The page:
by Debra Scherer
Robin Lewis is the co-author of The New Rules of Retail and editor-in-chief of The Robin Report. He stopped by our Flatiron studio in New York City to talk about everything that’s wrong with the direction of the very complicated and broken system that serves as the middle man between the fashion industry and the consumer.
With his 40 plus years on the business side of fashion, unique insight and scathing humor, we discuss much more than just how the industry has evolved but more importantly, how the consumer has evolved, the blind spot in many retail strategies faltering today. In other words, growth, which has always been the retail endgame, is now sinking a lot of ships.
Robin Lewis: Charles Dickens said in his book, “It was the best of times, it was the worst of times,” of course that’s one revolution, but talking about this retail revolution which we are in, I’d say it’s the most exciting of times, but the most challenging. I say exciting because of really the enormous opportunity that retailers and brands have today to fundamentally transform their businesses. They’ve never had an opportunity like this. But I say the most challenging of times, because of the necessity for them to do so.
There is no other option, they must transform or they’re going to die. Period. And, the problem is it’s very complex, it’s so complex that the older generation, people who are running these businesses at you know, my age, the CEOs, they’re having to deal with technology, the internet, things they’re not familiar or comfortable with, and quite frankly, 50% of it they really don’t have an understanding of, particularly how to use it all. So, talk about challenging, that’s what they’re going through today. On a scale of 1 -10, the whole industry is probably 3 or 4. There are a few outstanding, like a Nordstrom’s or a Macy’s, who have been able to move further ahead with it all and they might be a 6 or 7 on a scale of 1 to 10.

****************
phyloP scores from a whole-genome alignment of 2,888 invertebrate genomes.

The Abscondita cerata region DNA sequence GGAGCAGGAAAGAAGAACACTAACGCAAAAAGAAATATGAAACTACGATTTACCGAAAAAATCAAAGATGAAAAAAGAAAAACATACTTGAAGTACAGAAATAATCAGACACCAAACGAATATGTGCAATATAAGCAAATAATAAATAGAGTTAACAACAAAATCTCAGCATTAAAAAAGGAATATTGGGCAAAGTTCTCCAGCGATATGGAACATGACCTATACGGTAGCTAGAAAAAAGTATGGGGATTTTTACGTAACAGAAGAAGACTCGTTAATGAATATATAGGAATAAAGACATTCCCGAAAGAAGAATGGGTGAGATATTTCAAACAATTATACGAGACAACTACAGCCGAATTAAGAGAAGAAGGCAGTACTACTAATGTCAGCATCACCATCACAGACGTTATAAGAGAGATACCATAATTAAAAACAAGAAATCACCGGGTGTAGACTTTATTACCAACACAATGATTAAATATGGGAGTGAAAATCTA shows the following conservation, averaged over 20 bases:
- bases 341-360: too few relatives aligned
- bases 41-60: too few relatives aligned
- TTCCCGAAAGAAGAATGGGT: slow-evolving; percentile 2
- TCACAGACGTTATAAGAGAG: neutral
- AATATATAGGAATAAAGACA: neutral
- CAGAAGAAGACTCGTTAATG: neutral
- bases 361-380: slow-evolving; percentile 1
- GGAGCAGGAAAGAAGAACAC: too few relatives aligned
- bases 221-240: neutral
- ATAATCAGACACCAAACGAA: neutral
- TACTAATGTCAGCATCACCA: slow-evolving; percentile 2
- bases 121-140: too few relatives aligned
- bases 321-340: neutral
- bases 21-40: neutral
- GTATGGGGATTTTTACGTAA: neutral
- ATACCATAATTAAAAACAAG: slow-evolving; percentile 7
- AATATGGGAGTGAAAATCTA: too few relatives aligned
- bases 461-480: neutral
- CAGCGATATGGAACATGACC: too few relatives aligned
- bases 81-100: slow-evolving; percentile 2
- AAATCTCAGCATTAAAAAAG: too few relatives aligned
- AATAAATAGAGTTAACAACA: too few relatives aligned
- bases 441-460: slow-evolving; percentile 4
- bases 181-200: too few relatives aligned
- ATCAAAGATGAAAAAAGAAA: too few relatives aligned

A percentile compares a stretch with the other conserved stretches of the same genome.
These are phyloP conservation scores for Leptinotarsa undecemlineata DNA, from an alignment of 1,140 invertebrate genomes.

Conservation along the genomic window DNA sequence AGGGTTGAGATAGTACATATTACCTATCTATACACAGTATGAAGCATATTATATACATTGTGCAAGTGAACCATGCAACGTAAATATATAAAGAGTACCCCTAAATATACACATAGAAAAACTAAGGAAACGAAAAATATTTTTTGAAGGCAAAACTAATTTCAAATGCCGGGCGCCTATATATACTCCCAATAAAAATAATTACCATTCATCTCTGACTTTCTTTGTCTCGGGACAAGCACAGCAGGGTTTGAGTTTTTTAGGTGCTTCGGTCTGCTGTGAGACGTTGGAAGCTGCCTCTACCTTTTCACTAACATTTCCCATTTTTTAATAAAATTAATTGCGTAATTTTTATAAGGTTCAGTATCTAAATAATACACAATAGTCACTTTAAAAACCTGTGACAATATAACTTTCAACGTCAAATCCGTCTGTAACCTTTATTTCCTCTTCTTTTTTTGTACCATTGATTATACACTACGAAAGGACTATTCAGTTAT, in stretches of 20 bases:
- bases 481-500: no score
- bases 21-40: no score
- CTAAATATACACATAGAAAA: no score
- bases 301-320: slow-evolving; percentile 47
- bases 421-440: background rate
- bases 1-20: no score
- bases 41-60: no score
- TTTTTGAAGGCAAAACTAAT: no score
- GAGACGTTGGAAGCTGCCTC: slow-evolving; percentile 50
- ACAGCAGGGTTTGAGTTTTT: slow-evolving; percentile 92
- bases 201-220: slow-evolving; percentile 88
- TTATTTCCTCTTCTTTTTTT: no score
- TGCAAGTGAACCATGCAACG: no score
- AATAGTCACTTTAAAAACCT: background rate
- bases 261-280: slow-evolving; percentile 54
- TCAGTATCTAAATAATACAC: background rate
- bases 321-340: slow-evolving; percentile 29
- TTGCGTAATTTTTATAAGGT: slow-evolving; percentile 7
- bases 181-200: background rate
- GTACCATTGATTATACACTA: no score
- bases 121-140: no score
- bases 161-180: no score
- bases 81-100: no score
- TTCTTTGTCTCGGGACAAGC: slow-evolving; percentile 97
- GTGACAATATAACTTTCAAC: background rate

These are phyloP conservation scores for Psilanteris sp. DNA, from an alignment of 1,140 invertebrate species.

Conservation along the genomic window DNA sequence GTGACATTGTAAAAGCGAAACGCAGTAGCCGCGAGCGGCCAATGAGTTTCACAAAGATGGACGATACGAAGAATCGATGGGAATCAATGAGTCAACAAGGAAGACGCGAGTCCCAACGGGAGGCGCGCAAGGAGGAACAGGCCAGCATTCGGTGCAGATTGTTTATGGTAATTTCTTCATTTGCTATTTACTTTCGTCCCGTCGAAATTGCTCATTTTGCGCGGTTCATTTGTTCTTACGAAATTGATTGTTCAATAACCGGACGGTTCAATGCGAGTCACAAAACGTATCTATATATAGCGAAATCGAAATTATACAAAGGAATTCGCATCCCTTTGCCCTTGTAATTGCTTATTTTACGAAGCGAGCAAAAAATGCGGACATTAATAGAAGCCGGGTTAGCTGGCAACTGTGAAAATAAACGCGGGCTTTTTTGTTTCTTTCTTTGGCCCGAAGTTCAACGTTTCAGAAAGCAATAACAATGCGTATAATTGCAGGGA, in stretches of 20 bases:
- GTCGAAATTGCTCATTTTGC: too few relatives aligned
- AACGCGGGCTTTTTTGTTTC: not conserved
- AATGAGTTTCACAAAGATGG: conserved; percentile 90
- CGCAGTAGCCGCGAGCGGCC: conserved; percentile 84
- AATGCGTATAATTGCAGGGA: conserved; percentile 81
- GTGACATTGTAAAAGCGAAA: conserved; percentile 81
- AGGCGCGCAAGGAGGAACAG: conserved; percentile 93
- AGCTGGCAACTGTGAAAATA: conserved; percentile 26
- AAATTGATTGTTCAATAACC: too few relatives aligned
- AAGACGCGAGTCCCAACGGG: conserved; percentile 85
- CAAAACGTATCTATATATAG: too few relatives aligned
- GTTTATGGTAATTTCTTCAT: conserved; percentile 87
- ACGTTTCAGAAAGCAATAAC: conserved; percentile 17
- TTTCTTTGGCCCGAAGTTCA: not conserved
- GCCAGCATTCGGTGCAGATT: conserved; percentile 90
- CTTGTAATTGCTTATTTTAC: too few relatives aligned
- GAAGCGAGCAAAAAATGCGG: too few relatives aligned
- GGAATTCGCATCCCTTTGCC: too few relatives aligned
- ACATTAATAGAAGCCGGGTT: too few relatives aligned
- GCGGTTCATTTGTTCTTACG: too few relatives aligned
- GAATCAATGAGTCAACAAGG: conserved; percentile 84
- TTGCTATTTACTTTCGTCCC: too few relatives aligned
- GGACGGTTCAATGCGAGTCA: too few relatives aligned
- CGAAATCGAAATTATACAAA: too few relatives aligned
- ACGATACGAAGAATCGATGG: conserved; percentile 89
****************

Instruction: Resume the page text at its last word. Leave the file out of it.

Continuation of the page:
So technology and the internet, globalization, and the new generation of consumers – the millennials – are the main three driving dynamics forcing this transformation, which is the biggest in the history of retailing. The millennials are really driving it…
Debra Scherer: Right, even though we’re not sure there’s really such a thing as a millennial, but let’s just say the next generation of shoppers?
RL: Well you know by 2020, the age group from 18-34 will account for 40% of all retail sales in this country. They’re replacing boomers who are either dying or downscaling into retirement and therefore aren’t as interested in stuff or spending more of their money. Boomers as you know are the biggest consumer segment in the history of the US. But now they’re spending more money on travel, leisure, entertainment and health and wellness, than on stuff. So the millennials are going to replace them as the biggest group.
DS: Another interesting thing you point out about the millennials is that they actually want to spend less on stuff and more on experiences, which to me is so interesting. So whether you’re Net-A-Porter or Bloomingdales, you need to provide some kind of experience.
RL: Yeah absolutely. And experience for these young people, millennials, is defined differently than it was for us. For generations, young people used to hang out in malls for that very reason, that was the experience, but today, these young people, their smart phone is like another appendage, they are connected with it 24/7. So, the way I’d like to put it is that, today every store and every mall in the world is sitting comfortably in their pockets and they can scan through more brands, more stores, more malls in 10 minutes than they could hanging out all day at the mall. Plus the fact they can be together on their smart phones anywhere in the world.